In 1879, a severe storm originating from the Gulf of Alaska hit the Northern Sierra just before Christmas Day. The storm brought heavy snow and left five feet of snow at Blue Canyon, and almost 10 feet at Donner Pass. The skies cleared up towards the end of January, but the air remained bitter cold, with temperatures dropping to minus-20 degrees at Truckee, and 35 degrees below zero at Boca.
By late March, the snow had almost disappeared, and Truckee residents were optimistic that the harsh winter was finally over. They began to discuss boats and fishing as signs of spring started to emerge. However, on April 1, an unseasonably strong storm hit the mountains, marking the beginning of several such storms.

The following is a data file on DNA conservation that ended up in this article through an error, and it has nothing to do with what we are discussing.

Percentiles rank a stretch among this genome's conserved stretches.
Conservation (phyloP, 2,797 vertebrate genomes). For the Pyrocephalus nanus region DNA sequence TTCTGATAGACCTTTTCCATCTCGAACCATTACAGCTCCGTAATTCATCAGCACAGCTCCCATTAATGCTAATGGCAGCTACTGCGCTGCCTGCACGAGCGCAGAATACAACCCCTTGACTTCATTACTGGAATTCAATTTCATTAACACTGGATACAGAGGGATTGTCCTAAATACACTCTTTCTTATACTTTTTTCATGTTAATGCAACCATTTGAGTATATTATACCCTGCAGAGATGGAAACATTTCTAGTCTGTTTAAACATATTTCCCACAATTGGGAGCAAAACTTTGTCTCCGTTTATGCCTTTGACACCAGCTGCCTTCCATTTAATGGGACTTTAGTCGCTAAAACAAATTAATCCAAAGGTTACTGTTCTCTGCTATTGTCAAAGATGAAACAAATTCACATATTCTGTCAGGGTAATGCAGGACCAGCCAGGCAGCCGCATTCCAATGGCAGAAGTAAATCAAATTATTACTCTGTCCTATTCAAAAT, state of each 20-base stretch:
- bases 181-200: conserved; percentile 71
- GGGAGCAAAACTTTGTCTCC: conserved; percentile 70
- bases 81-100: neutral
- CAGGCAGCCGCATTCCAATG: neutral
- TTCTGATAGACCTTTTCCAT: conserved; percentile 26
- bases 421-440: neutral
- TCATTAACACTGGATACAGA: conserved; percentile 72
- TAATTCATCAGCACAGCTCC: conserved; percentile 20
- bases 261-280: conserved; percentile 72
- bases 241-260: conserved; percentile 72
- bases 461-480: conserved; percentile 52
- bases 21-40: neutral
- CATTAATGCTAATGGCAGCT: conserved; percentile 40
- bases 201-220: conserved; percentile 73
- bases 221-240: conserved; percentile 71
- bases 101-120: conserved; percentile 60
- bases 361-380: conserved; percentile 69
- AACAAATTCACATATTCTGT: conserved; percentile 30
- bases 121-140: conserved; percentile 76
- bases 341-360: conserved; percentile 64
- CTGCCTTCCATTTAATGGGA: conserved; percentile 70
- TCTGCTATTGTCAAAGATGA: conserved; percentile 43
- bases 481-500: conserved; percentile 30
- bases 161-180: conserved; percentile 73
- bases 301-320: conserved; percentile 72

During the third week of April, an intense low pressure system created an unforgettable grand finale super storm. The storm was so extreme that it shut down the railroad for five days. The snowfall continued unabated, reaching incredible depths. More than 20 feet of snow covered the ground on Lake Tahoe’s west shore.
Between April 20-23, the Norden train station near Donner Pass received an unofficial world-record 194 inches (over 16 feet) of snow in just four days. The following winter of 1881 only received 153 inches of snow, which ranked as the least snowy of record until the disappointing winter of 2015.
In 1880, Donner Summit was pounded with 783 inches (65.25 feet) of snow, including an astounding 25 feet that fell in April. That winter was ranked as the third snowiest on record, and with 80 inches of precipitation, it was the 17th wettest.